Scenes from Saturday's Minus the Bear, Cursive and Girl in a Coma Show at the House of Blues.

On stage at the House of Blues on Saturday night, Cursive frontman Tim Kasher made it clear: He was quite aware of the fact that this was quite the crowded weekend in North Texas. If he hadn't been, then surely the somewhat sparse floor laid out before him in the venue had tipped him off to Saturday night's many options.

Still, he seemed OK with it. No, really: “We're just happy to be a part of it,” Kasher said.

He was speaking of the entire weekend's offerings, but his sentiments could've easily applied to solely the bill upon which his band was performing — a show that also featured indie rock veterans Minus the Bear and Girl in a Coma and one that, on most any other weekend, would've commanded more of a presence.

Opening the show, the three-piece, San Antonio-based Girl in a Coma definitely had the rock star look down, its members donning a uniform of black shirts, black hair and plenty of tattoos. By the end of their set, it was clear: Their Joan Jett-indebted sound (coincidentally, they're signed to Jett's own Blackheart Records) had convinced everyone in the room that “rock star” was a term that could be applied to more than just the band's looks.

Though less dressed for the occasion, Cursive offered up a set deserving of the “rock star” descriptor, too. In 17 years of performing, the Omaha-based band has released seven LPs — a lot of material to choose from for a set list, to be sure — although Kasher and Co. seemed to make a point of mixing older songs like “The Recluse” from 2003's The Ugly Organ into their set alongside tracks from their 2012 album, I am Gemini.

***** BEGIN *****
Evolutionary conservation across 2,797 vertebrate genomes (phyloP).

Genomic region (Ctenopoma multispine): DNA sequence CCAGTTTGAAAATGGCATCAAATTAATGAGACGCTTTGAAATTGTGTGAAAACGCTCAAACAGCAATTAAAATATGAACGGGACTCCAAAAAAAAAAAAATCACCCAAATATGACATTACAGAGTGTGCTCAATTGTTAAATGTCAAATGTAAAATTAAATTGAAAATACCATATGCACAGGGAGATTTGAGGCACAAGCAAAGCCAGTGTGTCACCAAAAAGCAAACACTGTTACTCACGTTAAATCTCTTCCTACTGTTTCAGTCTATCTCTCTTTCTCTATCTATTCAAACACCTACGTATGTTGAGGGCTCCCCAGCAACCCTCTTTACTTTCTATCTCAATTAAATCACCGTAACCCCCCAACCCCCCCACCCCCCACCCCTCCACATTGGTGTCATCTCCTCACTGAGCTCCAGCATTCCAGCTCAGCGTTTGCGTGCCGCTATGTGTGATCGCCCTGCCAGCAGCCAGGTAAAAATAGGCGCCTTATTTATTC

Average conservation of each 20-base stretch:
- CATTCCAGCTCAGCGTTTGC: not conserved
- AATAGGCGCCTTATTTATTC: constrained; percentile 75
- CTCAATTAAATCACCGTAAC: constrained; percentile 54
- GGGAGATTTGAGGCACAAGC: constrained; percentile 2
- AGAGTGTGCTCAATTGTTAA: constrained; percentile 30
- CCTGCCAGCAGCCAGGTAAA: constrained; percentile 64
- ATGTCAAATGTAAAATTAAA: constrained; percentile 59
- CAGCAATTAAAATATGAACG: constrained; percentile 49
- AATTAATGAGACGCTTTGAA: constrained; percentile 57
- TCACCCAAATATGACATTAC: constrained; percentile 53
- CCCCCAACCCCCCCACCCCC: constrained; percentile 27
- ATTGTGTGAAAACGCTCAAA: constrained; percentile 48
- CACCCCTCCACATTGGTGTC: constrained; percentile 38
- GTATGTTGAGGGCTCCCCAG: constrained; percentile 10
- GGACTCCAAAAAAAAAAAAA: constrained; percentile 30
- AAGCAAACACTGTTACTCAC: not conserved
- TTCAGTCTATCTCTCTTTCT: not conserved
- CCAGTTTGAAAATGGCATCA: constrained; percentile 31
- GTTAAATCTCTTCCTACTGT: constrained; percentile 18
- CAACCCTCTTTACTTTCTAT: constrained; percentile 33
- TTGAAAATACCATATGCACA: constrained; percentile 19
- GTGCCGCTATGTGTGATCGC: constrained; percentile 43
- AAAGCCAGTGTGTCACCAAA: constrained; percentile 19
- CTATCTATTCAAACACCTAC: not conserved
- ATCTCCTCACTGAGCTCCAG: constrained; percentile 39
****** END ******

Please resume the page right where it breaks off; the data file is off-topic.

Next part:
Then, promptly at 10 p.m., Minus the Bear took the stage. Immediately, they launched into their hour-and-a-half-long set with “Steel and Blood” and “Lies and Eyes,” the first two tracks off their 2012 release, Infinity Overhead Like Cursive, Minus The Bear's had a long career — one that, in this band's case, has resulted in five releases. And, like Cursive, the band also performed a varying mix of new and old songs — so much so that it kept the audience on their toes, with crowd members gasping and cheering when each song began.

It was a tight offering from Minus the Bear. They're just so calm, cool and collected on stage that it's amazing to watch — especially when juxtaposed against the crowd's ability to stay so animated throughout the set.

The band's mellow attitude continued as vocalist Jake Snider told the crowd that he and his band “don't care if you film with your phone or whatever,” so long as they didn't “let it mess with [everyone''s] vibe.”

And, to be sure, during the song that followed that spiel — “Hooray” — plenty of phones were hoisted into the air for filming.

Later, the band threw three large balloons filled with confetti into the crowd. Really, though, these props felt more like confetti time bombs, unpredictably exploding as they were batted through the crowd.

And, even after an hour and a half of performance, all eyes in the audience remained transfixed on the stage. The crowd wasn't ready to leave. Instead, they sang back the lyrics of “Pachuca Sunrise” to Snider, swaying along with the song and the band right until the bitter end.















2778_2

2778_3

2778_4

2778_5

2778_6

2778_7

2778_8

2778_9

2778_10

2778_11

2778_12

2778_13

2778_14

2778_15

2778_16

2778_17

2778_18

2778_19

2778_20

2778_21

2778_22

2778_23

2778_24

2778_25

2778_26

2778_27

2778_28

2778_29

2778_30

2778_31

2778_32

2778_33

2778_34

2778_35

2778_36

2778_37

2778_38

2778_39

2778_40

2778_41

2778_42

2778_43

2778_44

2778_45

2778_46

2778_47

2778_48

2778_49

2778_50

No more articles
X